Drawing upon the voices of cultural leaders to protect and assist the vulnerable, marginalized, and displaced.
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War has been hell for South Sudan’s people, but it has been very lucrative for the country’s leaders and commercial collaborators, South Sudan’s war profiteers. South Sudan has been torn apart by three wars in the last 60 years. Two and a half to three million people have perished as a result of these wars. This legacy has finally caught up to the world’s newest country, as the United Nations declared a full-blown famine in February 2017, a rare declaration that the U.N. hadn’t made for any part of the world since 2011, and multiple U.N. officials have asserted that South Sudan stands on the brink of genocide.
This op-ed originally appeared in the Washington Post, and was written by the co-founders of the Sentry, George Clooney and John Prendergast.
Official, U.N.-declared famines are a rare phenomenon. The last one worldwide was six years ago, in Somalia. Famines are declared officially when people have already begun to starve to death. It is the diplomatic equivalent of a seven-alarm fire. That is where the youngest country in the world, South Sudan, finds itself today, as 100,000 face immediate starvation and another 1 million are on its brink.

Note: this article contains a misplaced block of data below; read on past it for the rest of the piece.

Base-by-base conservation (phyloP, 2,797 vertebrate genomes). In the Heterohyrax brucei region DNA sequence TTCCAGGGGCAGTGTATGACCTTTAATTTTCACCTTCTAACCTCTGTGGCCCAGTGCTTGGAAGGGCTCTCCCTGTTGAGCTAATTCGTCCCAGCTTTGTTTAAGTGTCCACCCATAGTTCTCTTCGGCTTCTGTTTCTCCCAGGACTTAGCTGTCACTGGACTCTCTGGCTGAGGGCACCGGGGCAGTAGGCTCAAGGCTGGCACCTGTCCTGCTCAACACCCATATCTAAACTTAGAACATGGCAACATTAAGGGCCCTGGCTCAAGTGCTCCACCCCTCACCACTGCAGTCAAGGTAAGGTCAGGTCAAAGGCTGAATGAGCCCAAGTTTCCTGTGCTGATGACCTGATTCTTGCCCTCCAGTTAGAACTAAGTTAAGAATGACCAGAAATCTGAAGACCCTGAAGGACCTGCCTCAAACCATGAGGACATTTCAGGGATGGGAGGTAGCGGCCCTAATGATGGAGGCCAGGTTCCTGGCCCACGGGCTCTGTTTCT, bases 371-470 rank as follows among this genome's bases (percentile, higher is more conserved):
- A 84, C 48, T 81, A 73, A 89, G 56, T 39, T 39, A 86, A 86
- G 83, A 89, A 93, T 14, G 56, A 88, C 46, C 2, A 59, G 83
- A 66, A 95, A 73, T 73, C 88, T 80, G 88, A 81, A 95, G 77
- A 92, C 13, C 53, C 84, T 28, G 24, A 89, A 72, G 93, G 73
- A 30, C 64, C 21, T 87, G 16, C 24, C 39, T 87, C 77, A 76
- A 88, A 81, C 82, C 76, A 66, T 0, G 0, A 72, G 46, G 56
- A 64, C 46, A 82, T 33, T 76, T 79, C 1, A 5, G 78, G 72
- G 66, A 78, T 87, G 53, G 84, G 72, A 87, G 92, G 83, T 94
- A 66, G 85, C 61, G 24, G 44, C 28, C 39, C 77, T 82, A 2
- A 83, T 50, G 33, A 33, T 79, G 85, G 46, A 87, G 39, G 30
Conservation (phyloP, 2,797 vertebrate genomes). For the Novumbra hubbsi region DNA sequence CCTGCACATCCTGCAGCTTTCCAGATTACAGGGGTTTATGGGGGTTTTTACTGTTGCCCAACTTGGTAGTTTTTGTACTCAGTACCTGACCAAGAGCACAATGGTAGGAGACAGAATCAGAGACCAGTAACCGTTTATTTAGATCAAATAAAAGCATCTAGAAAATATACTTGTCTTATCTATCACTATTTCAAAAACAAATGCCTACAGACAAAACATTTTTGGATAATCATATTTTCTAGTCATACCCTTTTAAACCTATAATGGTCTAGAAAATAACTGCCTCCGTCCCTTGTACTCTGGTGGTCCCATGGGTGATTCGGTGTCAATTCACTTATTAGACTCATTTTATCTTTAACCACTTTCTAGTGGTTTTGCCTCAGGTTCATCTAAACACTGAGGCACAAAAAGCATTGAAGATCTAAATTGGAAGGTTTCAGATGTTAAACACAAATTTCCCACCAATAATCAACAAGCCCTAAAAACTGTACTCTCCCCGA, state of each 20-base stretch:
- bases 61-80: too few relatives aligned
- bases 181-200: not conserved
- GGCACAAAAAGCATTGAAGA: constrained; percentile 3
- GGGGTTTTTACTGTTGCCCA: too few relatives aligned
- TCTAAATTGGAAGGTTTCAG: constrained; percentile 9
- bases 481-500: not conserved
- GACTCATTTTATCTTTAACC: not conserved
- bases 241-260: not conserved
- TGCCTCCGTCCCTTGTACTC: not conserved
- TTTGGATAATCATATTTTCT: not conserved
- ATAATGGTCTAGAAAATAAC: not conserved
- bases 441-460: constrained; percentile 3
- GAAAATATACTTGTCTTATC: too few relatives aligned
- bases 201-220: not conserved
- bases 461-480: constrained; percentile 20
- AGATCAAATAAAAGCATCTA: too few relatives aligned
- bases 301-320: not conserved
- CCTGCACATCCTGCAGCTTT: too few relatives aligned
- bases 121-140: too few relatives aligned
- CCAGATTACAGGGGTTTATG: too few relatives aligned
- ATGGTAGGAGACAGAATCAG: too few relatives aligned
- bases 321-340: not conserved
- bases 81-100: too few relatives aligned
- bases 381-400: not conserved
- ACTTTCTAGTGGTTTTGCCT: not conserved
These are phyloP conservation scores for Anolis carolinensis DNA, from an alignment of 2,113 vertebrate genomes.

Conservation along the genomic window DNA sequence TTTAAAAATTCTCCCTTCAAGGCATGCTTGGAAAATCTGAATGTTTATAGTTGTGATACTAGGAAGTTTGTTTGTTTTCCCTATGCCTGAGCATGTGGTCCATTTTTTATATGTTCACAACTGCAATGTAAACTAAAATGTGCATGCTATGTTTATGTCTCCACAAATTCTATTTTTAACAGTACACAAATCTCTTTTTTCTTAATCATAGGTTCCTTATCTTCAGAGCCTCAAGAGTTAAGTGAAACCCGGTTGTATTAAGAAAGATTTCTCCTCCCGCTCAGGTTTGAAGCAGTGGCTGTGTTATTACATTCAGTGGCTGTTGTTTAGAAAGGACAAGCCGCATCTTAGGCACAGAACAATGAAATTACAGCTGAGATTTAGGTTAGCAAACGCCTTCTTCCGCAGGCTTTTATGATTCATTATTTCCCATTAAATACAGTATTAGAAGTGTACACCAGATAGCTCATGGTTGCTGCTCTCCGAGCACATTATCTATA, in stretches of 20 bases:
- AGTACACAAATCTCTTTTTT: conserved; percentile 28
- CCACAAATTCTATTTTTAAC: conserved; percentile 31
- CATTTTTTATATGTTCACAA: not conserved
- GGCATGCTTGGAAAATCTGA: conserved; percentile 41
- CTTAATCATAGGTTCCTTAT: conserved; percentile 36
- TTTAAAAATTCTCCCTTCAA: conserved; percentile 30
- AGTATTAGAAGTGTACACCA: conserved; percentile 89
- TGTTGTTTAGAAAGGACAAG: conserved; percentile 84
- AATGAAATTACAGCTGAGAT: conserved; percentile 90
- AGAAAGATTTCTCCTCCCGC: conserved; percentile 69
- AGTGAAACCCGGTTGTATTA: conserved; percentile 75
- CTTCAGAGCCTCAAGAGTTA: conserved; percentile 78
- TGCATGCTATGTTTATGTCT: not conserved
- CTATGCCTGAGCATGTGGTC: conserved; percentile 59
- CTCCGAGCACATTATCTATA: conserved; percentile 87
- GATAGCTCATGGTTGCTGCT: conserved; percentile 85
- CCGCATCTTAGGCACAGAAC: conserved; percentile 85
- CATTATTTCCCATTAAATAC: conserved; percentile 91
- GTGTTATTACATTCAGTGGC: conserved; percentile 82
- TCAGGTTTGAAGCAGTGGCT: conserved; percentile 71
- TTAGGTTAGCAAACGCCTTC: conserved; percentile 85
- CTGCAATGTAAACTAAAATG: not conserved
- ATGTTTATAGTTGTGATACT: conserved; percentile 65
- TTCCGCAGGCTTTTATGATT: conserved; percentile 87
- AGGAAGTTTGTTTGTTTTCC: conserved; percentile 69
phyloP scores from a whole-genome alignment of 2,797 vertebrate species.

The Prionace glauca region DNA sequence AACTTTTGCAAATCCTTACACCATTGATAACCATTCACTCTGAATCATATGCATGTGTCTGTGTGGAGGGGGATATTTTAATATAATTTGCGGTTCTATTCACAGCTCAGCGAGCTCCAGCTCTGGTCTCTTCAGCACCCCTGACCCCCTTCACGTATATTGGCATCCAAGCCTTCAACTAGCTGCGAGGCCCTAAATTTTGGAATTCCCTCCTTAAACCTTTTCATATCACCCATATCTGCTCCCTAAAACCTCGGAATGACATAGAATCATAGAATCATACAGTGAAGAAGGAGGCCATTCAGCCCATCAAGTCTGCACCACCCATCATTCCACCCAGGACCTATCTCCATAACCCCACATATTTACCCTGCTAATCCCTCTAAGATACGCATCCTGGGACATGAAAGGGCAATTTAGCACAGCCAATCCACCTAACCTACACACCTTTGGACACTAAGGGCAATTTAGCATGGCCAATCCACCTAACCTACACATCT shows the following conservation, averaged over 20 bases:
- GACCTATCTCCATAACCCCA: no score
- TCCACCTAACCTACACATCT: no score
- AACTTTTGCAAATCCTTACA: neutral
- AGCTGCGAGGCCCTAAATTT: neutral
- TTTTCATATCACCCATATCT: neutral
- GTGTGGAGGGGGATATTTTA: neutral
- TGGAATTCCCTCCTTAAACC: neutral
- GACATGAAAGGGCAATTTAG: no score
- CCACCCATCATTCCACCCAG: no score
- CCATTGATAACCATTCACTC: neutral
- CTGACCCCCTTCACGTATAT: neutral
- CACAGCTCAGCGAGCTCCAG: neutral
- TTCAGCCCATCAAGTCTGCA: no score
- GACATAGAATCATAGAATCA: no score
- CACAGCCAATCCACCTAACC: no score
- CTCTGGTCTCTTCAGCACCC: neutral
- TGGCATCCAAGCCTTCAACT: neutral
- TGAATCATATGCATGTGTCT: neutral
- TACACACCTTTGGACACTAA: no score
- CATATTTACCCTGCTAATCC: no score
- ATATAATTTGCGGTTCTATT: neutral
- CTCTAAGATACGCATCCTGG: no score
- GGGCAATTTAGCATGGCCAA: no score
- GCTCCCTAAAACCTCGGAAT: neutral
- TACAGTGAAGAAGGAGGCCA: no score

"Former enemies from north and south Sudan failed on Thursday to reach an agreement on a key referendum law at the break of the latest round of talks with US special envoy Scott Gration."
"Chinese Foreign Ministry spokeswoman Jiang Yu on Thursday reaffirmed China's no involvement policy in Burma's internal affairs and called for peaceful solutions."
"The US envoy to Sudan said he would push the country's former civil war foes to clear two stumbling blocks in their faltering peace deal as he visited the state's oil-producing south on Wednesday."
"Southern African leaders have ended a regional summit by calling on the international community to lift all sanctions on Zimbabwe."
U Win Tin, a founding member of Burma's leading Democratic opposition party, the National League for Democracy, has written an op-ed in the Washington Post addressing the upcoming 2010 elections in Burma.
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